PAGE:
By sex I don’t mean graphic images of sex acts, pornographic material or obsessions with sexual dysfunctions, but how we perceived the forbidden world of sexuality and how soon we would enter it.  Some of us, obviously the ones who had matured sooner, had already entered such world and were naturally the sort-of authority on the matter.  Others, like me, were late bloomers who didn’t have a clue on why this or that was sprouting out of our bodies or why some “default settings” were springing to life whenever certain persons, images or memories were brought to our attention.

By the way, I’m talking about these things because I heard on one of the thousands of mass media outlets we’re desensitized to, the oft-repeated urban legend that men think about sex every seven seconds or that only :07 separates one sexual thought from the next in the average man’s brain.

While it’s not an outrageous stat, personally I think there are too many other things that occupy modern living for us men (incidentally, your crazy blogger happens to be a circle-and-arrow) for us to think of doing the nasty every-so-often.  A more revised number, around 19 times a day, seems a bit more plausible.

But back to our St Jude days.  We were a disparate and motley crew of neophytes to the world of the worldly, each one of us harboring a unique universe of preconceived ideas regarding sex. The only common ground among us was that each was insatiable in our thirst for knowledge about what was happening with our rapidly evolving hearts and minds (and other organs).  Well at least, that’s how I saw it.

On the one hand, you had classmate X, taller and bulkier than the rest, who knew almost everything that you needed to know as a man on the cusp of young adulthood.  Then there was comrade Y, who was brooding and thoughtful, but also athletic and creative, and so attracted admirers like ice-cold Coke attracted thirsty construction workers in the middle of the summer day.  Seatmate Zwas the wholesome boy-next-door and was humble as pie, but already had a pair of relationships under his belt, so he knew what he would be talking about every time he opened his mouth.  And then there were wide-eyed babes-in-the-woods like me who were just tagging along for the ride.

Every time a joke was cracked, a double entendre was uttered, or a popular girl’s name was mentioned, you would expect the usual gaggle of snickers, follow-up jokes or punches-in-the-arms to follow, but more than that, the discussions generated would likewise never end.  Why was the joke funny?  (if you have to ask…) Are they really an item now? (What planet have you been on?)  Or I get the joke, but can I repeat it to the girls or the folks?  (better not.)

All in all, it was a time for secret thoughts, forbidden jokes and hurried peeks at verboten pictures that we dared not think, laugh or stare at, but when you think about the mind and sense-numbing of our culture today, hardly elicit more than a chuckle or twinkle in the eye now.

It was the age of magical mystery, wonderment and discovery, when everything was new to the eye and hot to the touch, and not just the obvious enticements.  Higher knowledge, sophistication, financial independence and of course, sex or sexuality.  They were all part of the intensity of adolescent attention.  And depending on how we turned out as scientists, fashion gurus, captains of industry or oversexed suburban dads, the charter members of Batch 82, section 4B, the very first gender-separated SJCS class, are probably as OCD when it comes to their favorite distraction, as they were 30 years ago.  Seven seconds, far from being the new normal, is the old normal.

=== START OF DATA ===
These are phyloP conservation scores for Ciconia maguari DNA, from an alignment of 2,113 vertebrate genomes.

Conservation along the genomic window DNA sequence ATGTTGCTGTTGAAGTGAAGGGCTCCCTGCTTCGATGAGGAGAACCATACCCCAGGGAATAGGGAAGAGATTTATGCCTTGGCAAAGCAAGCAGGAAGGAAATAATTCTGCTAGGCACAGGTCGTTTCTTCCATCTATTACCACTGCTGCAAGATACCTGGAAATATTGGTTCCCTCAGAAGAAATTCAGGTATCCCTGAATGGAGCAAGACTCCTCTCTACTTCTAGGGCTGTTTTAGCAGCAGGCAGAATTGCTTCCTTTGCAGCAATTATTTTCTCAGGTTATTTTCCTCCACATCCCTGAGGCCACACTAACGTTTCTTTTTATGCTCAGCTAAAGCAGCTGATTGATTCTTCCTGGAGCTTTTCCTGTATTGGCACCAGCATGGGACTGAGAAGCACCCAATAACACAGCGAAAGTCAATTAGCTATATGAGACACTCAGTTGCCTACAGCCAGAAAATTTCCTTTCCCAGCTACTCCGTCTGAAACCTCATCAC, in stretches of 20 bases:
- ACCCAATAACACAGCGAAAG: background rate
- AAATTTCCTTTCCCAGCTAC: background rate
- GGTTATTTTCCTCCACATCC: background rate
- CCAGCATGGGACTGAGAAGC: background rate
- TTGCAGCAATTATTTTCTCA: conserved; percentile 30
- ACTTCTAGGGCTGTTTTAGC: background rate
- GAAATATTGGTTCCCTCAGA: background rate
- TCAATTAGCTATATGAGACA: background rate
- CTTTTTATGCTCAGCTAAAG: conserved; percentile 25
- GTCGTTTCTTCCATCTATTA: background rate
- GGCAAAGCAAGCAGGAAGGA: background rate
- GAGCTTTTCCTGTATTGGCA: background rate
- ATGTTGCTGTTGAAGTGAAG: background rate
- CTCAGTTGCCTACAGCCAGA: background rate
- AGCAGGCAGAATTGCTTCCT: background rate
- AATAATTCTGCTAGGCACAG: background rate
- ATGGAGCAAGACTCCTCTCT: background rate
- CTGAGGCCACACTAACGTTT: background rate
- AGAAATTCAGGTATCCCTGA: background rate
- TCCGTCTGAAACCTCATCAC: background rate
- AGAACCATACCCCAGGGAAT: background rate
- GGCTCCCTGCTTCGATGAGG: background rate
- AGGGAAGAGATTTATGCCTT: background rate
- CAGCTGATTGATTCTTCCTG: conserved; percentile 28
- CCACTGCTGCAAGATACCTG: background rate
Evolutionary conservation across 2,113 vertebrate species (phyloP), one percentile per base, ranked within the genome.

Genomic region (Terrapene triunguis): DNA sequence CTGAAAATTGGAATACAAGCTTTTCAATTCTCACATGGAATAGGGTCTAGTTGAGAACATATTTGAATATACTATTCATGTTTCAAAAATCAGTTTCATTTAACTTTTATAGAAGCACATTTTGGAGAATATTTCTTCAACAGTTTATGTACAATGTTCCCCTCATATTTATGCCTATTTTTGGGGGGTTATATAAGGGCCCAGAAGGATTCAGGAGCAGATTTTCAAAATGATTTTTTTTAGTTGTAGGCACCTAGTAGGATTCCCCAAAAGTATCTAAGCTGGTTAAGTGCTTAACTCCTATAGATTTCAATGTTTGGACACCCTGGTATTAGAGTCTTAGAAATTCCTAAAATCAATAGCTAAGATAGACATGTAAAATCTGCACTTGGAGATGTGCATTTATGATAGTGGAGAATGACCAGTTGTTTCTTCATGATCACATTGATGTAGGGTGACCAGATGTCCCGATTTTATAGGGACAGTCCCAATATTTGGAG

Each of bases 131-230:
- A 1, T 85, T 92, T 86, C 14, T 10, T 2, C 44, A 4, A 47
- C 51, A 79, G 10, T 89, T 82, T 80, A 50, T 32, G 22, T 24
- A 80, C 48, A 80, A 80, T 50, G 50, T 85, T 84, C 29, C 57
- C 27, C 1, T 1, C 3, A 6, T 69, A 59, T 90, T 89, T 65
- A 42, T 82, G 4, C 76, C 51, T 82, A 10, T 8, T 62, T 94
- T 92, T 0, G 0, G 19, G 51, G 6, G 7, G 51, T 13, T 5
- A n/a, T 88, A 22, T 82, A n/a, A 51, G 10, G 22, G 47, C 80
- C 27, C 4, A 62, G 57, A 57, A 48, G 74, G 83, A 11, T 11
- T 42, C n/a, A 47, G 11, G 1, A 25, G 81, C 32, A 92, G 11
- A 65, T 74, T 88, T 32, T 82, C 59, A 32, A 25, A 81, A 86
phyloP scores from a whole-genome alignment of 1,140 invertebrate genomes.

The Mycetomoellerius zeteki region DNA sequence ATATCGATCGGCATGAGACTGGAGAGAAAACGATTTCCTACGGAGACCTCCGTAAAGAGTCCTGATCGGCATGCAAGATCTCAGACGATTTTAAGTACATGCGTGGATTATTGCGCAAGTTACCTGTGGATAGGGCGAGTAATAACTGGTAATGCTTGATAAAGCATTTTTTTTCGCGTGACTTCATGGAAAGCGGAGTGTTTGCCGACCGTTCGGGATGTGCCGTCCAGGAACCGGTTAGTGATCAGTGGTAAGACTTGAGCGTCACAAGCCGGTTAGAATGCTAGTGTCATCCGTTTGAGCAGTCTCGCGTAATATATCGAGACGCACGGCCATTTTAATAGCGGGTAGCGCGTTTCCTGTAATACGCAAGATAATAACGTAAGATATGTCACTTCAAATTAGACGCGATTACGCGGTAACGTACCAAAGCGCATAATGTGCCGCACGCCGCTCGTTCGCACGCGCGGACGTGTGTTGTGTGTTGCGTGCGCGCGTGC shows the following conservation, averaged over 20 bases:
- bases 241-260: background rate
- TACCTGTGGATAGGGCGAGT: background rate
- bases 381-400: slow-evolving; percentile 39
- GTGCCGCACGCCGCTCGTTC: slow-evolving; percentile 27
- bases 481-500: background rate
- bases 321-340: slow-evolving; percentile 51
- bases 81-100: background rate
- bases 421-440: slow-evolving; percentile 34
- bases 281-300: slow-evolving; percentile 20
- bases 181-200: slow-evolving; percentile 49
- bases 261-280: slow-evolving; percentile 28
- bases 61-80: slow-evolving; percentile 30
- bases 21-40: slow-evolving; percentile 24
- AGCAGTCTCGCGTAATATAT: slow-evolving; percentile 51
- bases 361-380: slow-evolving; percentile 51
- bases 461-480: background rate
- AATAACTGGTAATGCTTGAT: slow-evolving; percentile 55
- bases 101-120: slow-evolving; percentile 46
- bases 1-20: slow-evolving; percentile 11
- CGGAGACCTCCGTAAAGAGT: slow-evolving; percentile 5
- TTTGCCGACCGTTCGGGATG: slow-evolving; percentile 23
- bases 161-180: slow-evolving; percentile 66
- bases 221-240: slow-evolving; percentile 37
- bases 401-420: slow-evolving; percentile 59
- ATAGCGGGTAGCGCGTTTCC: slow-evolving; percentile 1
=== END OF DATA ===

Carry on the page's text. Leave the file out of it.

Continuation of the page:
Thanks to all my 82 kabatch, especially 4-B, and thanks for reading !

Reblog : Who is Raissa Robles?

by Carolyn Esposo Espiritu
( the writer and the subject of the article are a boss and former colleague, a long long time ago!  The latter was recently involved not as deliverer of the impeachment news but part of the news herself.  Thanks for reading !)

I’ve known Raissa from way way back. She was a reporter for Business Day and subsequently, Business Star where I had been one of the editors.

In Business Day, there was a strict rule governing receiving favors from people who are –or potentially could be–subject of the news.

Our most eminent publisher Raul Locsin imposed a non-negotiable rule on this:  We will pay for the coffee, lunch or dinner of sources we interview.  We are not to ingratiate ourselves,  when offered cash,  we are to donate the cash to a named charity,  in the name of the company or government department where the giver of cash belongs.  In case the source is an intermediary or a mere representative,  this will also expose his dishonesty in case the un-receipted amount he or she gave the reporter or reporters  is less than what he declared to his superiors.

When Business Day closed, we both became part of the pioneering staff of the now defunct Business Star where I was Chief of Reporters.  Thanks to our also eminent publisher Gaby Manalac,  we were encouraged to continue the practice of  ethical journalism.  We also hired mostly fresh graduates and journalists with proven professional probity.  We encouraged independent coverage as against pack reporting which was the norm then as it is to a certain extent, now.

Having free rein to cover the news brought out the best in Raissa.  She got the big stories and despite our limited circulation, she did earn the awe and respect of the business community on the one hand and the anger and spite of those exposed for wrongdoing.